Published On: Sat, Oct 2nd, 2010

Fragmentation in Asia Gaining Steam

Fragmentation in Asia Gaining SteamLiquidity Fragmentation in Asia – Will It Happen or Wont it? was the title of a seminar held by Chi-East and Fidessa in Singapore this past September 30. The panel included Ned Philips CEO of Chi-East, Quentin Limouzi of BNP Paribas, Josephine Kim of BAML, Glen Lesko, Instinet’s Asia CEO and Fidessa’s own Steve Grob. The general consensus was that Asia is not one zone but a series of several countries that aren’t very likely to adopt a pan-regional competition mandate like MiFID. And that fragmentation is here and will accelerate. In particular, “darkpools will grow faster than lit in Asia” Mr. Lesko said. “Japan is already trading around 4% in the dark.”

The panel concurred that Asia needs execution competition like any other product. Consumers want choices and better service. “The buy-side has a hard time finding liquidity” added Ned Philips.

And Asia’s regulators are responding though not as quickly as some would like. Australia’s ASIC will publish its Market Integrity Rules (equivalent to Reg NMS or MiFID) for consultation shortly which are expected to spell out the ground rules for competition including introducing a consolidated tape and national best bid and offer.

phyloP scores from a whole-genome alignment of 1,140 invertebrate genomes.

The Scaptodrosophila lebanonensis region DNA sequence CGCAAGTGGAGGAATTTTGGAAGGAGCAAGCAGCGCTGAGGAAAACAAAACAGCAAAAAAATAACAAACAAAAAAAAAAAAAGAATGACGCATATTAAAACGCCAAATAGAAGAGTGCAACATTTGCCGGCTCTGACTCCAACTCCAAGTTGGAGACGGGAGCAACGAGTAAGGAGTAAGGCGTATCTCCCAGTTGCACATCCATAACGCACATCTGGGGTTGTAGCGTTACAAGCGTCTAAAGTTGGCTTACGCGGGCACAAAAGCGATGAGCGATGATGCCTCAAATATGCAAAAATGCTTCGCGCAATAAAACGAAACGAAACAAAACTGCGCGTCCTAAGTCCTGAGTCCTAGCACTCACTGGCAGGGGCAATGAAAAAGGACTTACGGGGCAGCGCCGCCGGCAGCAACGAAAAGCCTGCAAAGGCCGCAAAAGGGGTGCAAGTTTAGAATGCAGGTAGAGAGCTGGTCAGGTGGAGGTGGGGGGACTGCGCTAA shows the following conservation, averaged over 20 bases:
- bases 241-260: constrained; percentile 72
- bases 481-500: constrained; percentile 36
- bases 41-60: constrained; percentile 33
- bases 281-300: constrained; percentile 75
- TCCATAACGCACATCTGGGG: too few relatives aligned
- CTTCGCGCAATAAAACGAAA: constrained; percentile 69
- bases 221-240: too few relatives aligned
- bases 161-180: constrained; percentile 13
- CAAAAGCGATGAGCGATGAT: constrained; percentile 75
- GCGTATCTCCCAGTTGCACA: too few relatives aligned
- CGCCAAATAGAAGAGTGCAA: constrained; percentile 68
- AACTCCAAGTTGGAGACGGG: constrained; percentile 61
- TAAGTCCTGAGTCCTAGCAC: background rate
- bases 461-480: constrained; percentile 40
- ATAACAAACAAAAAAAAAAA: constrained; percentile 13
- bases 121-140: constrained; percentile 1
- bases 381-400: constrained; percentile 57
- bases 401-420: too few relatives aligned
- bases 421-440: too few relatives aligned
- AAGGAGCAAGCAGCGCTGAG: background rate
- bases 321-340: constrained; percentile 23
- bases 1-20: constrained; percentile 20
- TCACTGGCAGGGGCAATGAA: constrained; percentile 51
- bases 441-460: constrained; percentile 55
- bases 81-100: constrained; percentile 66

The discussion moved into the clearing aspect of the business too. Exchanges in Asia monopolize not only execution but clearing and settlement as well. It was accorded that they wanted to see more competition at the clearing level but were all happy to settle trades with the same body in line with the US’s DTCC structure.

Chi-East will be pioneering competitive clearing in both Japan and Australia through LCH Clearnet in their business model. They are focusing on the whole cost of trade not just price improvement and sourcing liquidity.

The panel, moderated by Ludovic Blanquet CEO of Cheuvreux/CLSA Global Portfolio Trading, offered a rare opportunity to hear from Asia’s alternative trading venue players who were all convinced fragmentation is here to stay and that Asia needs more alternative trading venues.

The evening ended with Steve Grob showing us how Fidessa’s Fragmentation Index worked and some of the fragmentation already present in Japan and India. “The timing of the Fragulator in Asia couldn’t be better given what is happening in the region” he said and I couldn’t agree more. Incredibly, this is a free website I will be sure to frequent.

One of the countries included in the Fragmentation search in Asia was Vietnam. I laughed to myself but I hope it will happen one day.

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